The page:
Informed sources say that South Korea and Iran plan to hold working-level consultations next month in Seoul to discuss ways to untangle years-long disputes over Tehran’s assets frozen under US sanctions.
Bilateral relations remain frayed over US$7 billion in Iranian funds locked in two Korean banks under US sanctions, which were reimposed after former President Donald Trump in 2018 unilaterally withdrew from a 2015 nuclear deal.
The thorny issue has drawn renewed attention as Iranian officials demand sanctions removal for an agreement during ongoing Vienna talks, Yonhap news agency reported.
Seoul officials say the proposed working groups are expected to go over details of a potential money transfer once sanctions are lifted and also discuss other aspects in the event of a no deal.
“The working groups are expected to mainly discuss details of the payment method of Iranian assets if the US grants sanctions relief,” the source told Yonhap News on the condition of anonymity.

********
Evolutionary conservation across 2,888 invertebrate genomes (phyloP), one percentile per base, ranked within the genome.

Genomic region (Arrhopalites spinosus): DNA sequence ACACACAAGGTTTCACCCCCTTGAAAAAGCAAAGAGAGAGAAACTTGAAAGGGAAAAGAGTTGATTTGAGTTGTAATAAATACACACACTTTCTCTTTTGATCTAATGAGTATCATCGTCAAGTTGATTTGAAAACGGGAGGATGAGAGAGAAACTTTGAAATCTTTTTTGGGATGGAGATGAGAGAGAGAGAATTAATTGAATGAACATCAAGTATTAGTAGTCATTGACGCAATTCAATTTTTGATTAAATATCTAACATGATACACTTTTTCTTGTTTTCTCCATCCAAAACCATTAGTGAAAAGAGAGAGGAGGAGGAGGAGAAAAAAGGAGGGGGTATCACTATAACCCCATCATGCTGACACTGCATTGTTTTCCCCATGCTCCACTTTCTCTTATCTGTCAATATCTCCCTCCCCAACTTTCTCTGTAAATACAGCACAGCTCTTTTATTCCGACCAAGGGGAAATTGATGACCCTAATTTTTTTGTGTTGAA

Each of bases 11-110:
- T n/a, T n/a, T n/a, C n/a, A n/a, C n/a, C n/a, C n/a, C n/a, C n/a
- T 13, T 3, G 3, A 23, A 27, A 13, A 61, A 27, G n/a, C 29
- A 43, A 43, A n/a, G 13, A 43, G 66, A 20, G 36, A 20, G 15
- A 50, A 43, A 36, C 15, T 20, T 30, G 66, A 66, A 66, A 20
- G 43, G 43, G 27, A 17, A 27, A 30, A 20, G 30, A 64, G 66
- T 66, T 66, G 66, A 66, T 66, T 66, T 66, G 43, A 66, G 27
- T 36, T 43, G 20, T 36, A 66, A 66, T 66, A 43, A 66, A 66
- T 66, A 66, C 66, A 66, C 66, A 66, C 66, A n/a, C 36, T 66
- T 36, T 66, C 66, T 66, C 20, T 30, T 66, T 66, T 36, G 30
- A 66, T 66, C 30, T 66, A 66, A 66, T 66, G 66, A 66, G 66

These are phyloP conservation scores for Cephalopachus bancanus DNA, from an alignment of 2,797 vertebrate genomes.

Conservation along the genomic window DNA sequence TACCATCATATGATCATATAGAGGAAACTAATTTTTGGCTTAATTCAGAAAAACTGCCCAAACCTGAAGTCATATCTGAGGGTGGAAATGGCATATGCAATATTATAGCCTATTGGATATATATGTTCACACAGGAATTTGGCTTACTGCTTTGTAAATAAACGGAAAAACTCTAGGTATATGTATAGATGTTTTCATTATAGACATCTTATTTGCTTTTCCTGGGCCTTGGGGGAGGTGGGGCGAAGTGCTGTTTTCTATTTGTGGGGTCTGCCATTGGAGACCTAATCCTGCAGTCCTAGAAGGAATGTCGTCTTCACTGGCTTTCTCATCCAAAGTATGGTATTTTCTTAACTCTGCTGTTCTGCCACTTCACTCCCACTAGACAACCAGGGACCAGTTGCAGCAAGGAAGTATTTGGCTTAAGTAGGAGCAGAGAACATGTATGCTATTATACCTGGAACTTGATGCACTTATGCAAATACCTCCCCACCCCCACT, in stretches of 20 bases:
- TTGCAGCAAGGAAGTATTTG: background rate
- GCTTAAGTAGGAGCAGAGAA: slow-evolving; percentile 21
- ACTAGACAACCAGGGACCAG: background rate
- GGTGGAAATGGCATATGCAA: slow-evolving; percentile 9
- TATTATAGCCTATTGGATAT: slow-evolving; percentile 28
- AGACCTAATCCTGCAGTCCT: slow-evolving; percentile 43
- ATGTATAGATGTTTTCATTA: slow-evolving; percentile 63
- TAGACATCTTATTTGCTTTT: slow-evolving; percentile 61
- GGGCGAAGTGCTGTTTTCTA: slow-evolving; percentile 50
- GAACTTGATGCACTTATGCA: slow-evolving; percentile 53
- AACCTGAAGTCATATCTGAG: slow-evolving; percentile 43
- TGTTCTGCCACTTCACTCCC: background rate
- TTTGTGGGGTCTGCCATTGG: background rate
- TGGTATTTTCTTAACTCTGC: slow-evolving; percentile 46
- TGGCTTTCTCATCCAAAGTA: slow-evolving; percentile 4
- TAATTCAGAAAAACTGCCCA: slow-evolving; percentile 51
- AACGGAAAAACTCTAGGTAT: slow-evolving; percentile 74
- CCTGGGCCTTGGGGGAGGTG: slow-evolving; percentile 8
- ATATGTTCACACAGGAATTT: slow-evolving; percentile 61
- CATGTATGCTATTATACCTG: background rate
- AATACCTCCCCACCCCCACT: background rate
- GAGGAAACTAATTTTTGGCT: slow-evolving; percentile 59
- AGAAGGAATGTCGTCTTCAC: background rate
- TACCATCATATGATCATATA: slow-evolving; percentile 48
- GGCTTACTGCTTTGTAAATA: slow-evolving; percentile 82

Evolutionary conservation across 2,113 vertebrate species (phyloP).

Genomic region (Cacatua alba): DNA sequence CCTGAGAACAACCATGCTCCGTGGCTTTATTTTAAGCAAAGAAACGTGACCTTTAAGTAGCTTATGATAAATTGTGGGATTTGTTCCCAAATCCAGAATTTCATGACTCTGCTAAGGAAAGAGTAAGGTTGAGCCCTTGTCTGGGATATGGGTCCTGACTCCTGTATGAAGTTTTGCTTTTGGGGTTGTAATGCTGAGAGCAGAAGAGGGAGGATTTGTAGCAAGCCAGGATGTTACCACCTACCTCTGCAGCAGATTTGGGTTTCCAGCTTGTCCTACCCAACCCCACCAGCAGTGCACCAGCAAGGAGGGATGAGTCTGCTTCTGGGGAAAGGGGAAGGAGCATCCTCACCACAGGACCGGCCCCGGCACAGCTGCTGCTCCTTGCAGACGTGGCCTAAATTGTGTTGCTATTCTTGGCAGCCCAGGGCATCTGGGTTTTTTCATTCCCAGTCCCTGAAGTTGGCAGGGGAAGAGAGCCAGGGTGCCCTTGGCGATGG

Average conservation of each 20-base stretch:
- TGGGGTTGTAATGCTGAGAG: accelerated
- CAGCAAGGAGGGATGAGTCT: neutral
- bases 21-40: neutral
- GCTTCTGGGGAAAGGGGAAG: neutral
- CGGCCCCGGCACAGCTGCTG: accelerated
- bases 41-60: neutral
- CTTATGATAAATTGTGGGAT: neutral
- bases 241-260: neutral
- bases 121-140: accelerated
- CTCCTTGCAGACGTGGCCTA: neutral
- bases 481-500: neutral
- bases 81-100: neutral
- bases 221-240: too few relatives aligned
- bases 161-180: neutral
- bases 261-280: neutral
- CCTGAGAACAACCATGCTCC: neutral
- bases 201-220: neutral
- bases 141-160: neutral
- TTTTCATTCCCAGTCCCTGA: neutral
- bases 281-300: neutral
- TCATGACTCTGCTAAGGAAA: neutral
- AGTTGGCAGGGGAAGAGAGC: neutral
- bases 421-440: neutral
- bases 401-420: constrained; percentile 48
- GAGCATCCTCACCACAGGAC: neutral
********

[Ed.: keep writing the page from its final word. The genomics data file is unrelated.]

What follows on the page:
“They could talk further on the possibility of resuming oil imports from Iran once sanctions are lifted.”
Iran, which sits on the world’s fourth-largest oil reserves, had been a key oil supplier to resource-poor South Korea and in turn imported industrial equipment, household appliances and vehicle parts from Seoul.
At the meeting, which was held at the request of the Korean side and held at the mission of the Islamic Republic of Iran in Vienna, the Deputy Foreign Minister of South Korea, referring to the importance of Seoul-Tehran relations, explained the blocked Iranian assets with South Korea, saying that his country is trying to repay its debt to Iran.